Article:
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How young people are guided to the world of work

Vocational orientation takes place on the level of compulsory education within the German education system. Early vocational orientation and the fostering of cross-cutting core skills help ensure a seamless transition from school to the working world.

Vocational orientation is part of the career guidance and counselling process which has two sides. On the one hand, we have the young people who are seeking to orient themselves towards their own interests, competences and objectives. The other side consists of the requirements of the world of work, to which the young people are guided. Both of these sides constantly need to be rebalanced. Vocational orientation provision supports young people in mastering this process.

With this thought in mind, in 2008 the German Federal Ministry of Education and Research (BMBF) launched the Vocational Orientation Programme (BOP) entitled "Supporting vocational orientation in inter-company vocational training centres and comparable VET centres" which was eventually adopted in June 2010.

The objective is to offer to school pupils all over Germany a vocational orientation process that will enable them to develop a realistic idea of their own abilities and interests and to gather practical experience in a variety of occupational fields.

The Vocational Orientation Programme focusses on pupils attending schools of general education. Funding is provided for an analysis of potential (Potenzialanalyse), which usually takes place during the second half of Year 7, and for workshops in Year 8. The analysis of potential enables pupils to arrive at an initial assessment of their own predispositions and competences. Following this, the two-week workshops (Werkstatttage) provide them with an opportunity to familiarise themselves with at least three occupational fields.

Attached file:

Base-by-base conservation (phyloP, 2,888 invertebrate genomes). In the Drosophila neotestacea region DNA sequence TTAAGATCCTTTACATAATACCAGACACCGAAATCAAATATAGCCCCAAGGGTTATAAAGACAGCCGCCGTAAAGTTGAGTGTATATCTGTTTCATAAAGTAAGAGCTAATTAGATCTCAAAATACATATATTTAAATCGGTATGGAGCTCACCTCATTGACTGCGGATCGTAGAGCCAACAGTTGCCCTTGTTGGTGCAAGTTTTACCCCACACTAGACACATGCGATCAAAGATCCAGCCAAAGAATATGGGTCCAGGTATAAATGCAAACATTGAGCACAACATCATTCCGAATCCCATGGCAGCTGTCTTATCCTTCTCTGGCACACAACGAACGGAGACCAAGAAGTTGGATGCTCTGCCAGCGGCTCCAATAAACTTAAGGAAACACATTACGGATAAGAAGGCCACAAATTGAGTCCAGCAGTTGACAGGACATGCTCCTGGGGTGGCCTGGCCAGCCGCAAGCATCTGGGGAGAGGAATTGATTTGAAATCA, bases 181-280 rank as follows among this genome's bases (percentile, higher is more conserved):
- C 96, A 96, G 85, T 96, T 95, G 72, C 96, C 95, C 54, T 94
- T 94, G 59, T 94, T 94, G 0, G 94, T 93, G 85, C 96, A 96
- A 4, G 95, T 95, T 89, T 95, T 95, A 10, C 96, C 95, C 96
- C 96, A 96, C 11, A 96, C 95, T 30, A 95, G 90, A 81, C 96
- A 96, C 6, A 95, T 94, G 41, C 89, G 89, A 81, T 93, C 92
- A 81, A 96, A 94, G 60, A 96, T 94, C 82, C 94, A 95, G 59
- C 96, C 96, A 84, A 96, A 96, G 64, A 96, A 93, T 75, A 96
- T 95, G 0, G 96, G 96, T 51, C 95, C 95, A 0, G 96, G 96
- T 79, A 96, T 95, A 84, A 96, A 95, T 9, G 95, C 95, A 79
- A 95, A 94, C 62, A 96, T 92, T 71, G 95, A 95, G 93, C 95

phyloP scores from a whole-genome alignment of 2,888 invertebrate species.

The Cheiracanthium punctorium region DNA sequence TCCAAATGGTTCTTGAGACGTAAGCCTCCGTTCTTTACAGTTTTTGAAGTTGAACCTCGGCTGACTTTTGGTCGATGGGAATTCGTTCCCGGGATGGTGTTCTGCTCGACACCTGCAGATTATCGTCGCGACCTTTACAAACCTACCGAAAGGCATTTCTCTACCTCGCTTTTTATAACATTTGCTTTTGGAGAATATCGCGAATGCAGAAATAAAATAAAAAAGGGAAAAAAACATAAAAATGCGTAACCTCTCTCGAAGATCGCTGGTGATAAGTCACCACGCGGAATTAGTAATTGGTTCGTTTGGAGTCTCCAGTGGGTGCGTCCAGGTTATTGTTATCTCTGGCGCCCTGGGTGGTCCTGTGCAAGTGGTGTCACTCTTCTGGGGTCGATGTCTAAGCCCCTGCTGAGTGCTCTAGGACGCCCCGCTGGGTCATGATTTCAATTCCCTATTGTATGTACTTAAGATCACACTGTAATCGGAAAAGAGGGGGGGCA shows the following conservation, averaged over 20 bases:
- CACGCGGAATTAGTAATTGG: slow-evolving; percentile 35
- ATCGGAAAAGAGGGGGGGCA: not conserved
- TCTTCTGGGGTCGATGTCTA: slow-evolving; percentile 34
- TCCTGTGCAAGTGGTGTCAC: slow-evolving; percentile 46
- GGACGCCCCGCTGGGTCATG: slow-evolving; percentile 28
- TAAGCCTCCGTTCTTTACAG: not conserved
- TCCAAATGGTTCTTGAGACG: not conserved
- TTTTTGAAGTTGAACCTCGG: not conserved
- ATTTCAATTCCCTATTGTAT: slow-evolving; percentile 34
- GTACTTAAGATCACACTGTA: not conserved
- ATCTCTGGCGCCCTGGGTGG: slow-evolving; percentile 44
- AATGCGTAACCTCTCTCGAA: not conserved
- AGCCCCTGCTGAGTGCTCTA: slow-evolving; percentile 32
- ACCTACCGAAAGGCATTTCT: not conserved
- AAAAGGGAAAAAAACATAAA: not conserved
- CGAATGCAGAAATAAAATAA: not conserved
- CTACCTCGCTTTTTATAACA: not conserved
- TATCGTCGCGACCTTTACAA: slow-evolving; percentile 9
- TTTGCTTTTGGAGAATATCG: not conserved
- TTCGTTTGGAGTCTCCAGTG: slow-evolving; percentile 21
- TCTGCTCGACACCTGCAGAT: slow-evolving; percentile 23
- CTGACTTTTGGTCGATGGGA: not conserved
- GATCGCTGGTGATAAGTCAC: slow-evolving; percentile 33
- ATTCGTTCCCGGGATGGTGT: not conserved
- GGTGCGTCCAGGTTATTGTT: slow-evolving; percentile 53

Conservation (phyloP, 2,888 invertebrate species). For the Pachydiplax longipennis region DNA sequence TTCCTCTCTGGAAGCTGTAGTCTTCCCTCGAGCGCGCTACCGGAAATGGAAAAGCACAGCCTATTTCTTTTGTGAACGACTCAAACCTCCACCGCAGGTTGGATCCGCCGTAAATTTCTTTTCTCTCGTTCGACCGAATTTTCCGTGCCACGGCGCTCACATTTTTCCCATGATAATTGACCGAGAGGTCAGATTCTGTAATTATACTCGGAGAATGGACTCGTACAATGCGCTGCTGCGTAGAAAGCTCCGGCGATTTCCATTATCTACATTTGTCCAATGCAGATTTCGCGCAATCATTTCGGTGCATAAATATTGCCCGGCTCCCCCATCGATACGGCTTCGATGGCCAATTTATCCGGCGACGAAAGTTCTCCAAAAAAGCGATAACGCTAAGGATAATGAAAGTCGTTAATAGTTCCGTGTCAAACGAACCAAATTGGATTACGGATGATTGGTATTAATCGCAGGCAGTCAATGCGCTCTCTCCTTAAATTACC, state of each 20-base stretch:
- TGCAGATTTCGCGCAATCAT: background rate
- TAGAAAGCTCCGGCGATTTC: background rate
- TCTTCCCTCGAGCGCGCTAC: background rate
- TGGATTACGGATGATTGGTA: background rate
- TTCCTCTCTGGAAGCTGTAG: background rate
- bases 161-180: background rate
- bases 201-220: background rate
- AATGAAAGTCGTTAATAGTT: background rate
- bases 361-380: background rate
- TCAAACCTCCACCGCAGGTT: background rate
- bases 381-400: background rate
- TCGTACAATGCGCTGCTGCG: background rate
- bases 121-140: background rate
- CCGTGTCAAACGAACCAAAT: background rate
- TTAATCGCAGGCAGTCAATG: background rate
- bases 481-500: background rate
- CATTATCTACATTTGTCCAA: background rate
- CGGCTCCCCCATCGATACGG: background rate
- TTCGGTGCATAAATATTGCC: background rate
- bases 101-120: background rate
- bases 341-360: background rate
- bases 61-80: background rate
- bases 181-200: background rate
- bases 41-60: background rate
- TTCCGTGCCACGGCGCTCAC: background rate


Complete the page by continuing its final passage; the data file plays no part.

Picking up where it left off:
Funding guidelines stipulate that the measures are conducted at an inter-company training centre or at a comparable institution with experience in the provision of initial vocational education and training.
The Federal Institute for Vocational Education and Training (BIBB) is in charge of overall programme management. Institutions apply for funding to the BIBB and conclude a cooperation agreement with the participating schools for the implementation of the programme. Furthermore BIBB supports the programme by providing evaluation and academic research and technical expertise. It also monitors progress and identifies any amendments that may be required. The preventative approach adopted by the programme contributes towards the avoidance of training dropouts and assists in reducing the number of unplaced training applicants during the transitional phase.

VET Glossary

Career guidance and counselling